Being sick is no fun. There’s nothing worse than a queasy tummy, or that pesky sniffle that just won’t go away. But what will illness look like in the future?
Will we be dealing with the same old diseases? Or will we have engineered solutions to be super-human healthy? That’s what we’ll try to figure out in this episode of Futuropolis—the prognosis for future illnesses.
Unfortunately, cancer isn’t going away anytime soon. But oncologist Jennie Crews tells us how our bodies can be persuaded to kill these out-of-control cells. On the other end of the life cycle, geneticist Santiago Munné describes a bizarre but not implausible vision of what baby-making might look like in just 20 years. And if we zoom out, David Morens, an NIH epidemiologist, talks about how humans and microbes have evolved together—sometimes for better and sometimes for worse.
The gems we mined from the Popular Science archives are pretty optimistic about what modern medicine will be able to achieve. Whether or not they are realistic, though, is another story.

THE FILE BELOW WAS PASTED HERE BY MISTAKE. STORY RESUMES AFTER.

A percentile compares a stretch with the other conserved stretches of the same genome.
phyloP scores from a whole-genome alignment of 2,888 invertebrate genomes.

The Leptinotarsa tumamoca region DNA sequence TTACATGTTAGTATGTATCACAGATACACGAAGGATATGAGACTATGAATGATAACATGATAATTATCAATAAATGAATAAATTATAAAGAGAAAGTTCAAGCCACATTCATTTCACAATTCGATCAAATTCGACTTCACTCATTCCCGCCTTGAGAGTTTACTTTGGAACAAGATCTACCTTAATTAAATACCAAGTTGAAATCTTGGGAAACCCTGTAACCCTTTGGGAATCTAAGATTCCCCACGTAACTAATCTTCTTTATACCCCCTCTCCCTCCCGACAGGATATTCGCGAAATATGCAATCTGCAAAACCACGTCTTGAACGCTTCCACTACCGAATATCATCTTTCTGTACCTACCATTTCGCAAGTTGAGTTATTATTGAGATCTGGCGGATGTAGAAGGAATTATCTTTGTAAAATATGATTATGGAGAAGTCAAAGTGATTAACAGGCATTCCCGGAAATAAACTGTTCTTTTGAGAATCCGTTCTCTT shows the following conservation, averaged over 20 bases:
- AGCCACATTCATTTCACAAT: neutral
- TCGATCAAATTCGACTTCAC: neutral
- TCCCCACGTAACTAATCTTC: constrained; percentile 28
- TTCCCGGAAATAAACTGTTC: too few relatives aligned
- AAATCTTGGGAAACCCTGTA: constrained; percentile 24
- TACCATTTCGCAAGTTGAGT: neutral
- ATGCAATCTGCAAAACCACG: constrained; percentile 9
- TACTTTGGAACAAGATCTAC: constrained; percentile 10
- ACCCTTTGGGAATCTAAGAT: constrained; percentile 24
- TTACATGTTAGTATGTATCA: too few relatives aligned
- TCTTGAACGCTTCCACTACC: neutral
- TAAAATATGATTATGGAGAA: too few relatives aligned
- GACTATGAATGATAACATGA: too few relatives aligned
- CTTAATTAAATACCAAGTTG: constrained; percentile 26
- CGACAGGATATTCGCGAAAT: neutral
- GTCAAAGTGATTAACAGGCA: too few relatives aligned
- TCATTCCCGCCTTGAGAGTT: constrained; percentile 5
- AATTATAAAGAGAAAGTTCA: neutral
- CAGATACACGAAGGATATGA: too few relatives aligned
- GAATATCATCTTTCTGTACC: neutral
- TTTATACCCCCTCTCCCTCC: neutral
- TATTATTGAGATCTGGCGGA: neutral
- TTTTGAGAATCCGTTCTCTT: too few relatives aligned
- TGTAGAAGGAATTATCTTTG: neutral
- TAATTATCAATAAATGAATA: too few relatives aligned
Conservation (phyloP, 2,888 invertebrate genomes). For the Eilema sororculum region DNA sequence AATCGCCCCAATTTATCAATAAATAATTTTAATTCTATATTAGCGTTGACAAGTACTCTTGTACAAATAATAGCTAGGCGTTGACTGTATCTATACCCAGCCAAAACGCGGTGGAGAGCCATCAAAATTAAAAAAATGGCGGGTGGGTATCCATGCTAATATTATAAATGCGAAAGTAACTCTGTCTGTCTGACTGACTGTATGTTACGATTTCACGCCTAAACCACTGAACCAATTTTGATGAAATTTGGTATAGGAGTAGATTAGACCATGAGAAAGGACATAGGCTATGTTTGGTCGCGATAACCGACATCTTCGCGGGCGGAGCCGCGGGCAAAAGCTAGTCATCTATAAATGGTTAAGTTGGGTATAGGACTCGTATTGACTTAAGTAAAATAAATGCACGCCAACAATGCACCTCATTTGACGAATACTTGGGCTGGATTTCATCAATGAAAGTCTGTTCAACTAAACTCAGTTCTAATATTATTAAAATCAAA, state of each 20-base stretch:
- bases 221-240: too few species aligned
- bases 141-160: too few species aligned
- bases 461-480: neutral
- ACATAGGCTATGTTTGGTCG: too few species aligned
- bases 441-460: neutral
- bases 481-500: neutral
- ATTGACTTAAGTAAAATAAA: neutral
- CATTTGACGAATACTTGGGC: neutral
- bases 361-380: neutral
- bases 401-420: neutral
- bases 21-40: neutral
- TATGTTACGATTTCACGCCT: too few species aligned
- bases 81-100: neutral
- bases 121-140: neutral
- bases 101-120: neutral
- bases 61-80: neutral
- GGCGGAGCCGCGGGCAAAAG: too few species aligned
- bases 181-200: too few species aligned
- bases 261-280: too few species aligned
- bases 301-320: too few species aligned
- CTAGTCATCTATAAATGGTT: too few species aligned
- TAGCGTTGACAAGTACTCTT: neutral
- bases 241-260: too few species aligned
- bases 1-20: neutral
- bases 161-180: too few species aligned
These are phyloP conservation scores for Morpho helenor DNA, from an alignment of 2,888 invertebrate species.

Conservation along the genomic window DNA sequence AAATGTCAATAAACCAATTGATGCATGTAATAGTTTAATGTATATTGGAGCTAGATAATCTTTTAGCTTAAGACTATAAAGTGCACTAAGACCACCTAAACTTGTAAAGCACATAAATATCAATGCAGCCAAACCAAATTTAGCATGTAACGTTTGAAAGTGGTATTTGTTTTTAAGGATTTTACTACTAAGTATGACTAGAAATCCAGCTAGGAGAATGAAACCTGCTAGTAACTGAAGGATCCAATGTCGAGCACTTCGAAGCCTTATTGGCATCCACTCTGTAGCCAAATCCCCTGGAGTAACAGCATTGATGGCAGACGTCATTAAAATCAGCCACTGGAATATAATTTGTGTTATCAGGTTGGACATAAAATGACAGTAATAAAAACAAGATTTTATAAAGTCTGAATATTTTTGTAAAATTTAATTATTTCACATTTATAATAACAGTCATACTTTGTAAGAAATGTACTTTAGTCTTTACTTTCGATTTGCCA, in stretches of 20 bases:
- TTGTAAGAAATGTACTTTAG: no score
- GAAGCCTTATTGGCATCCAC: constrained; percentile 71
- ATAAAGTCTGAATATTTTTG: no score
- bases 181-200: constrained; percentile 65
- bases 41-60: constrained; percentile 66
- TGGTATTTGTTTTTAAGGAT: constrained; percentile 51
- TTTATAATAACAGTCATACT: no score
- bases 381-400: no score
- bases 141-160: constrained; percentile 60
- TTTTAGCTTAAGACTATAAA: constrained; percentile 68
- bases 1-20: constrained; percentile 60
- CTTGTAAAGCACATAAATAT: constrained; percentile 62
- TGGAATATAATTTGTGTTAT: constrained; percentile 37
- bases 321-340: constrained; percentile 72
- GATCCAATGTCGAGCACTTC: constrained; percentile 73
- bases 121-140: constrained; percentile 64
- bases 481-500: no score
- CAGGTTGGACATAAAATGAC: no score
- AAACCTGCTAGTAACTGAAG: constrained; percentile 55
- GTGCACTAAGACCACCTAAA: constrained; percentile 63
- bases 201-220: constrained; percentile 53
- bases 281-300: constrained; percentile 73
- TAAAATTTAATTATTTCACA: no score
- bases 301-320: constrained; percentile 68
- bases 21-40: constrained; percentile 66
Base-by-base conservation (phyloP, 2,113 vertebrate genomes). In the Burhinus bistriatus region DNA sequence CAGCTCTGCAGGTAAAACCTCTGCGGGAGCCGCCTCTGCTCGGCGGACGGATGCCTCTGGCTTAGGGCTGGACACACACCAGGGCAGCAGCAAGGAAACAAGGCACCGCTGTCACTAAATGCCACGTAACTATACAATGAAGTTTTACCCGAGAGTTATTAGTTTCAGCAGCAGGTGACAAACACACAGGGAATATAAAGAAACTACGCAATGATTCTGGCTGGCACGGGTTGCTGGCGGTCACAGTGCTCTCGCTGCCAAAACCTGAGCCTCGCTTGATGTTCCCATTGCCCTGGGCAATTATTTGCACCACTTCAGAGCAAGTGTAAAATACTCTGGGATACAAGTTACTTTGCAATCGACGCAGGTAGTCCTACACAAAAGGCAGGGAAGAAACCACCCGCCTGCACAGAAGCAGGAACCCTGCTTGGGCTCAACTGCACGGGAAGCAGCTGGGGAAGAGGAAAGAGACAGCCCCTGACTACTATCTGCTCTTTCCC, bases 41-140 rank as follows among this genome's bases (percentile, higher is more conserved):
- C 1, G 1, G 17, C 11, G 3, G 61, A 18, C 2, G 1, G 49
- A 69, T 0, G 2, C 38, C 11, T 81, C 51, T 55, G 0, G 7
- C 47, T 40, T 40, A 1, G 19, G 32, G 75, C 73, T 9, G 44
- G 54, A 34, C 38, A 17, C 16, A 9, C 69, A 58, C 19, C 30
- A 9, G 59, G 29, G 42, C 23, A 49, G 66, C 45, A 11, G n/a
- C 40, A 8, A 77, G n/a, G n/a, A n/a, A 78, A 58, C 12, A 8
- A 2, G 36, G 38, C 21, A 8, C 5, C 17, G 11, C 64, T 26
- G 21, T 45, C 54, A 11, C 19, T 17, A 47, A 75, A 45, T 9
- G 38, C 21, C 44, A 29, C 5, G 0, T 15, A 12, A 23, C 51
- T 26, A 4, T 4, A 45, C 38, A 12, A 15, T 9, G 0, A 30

Plus we hear from the CDC’s deputy director Anne Schuchat, who describes what it’s like to be a disease detective working with microbial behavior she says is “stranger than fiction.”
What’s the best illness you’ve faked when calling in sick to work or school? Let us know on Twitter or Facebook, or email us at firstname.lastname@example.org. And be sure to subscribe on iTunes, SoundCloud, or search for Futuropolis on your favorite podcast app.
Futuropolis is a biweekly podcast on the Panoply network. Tune in every other Wednesday for more sneak peeks at the future.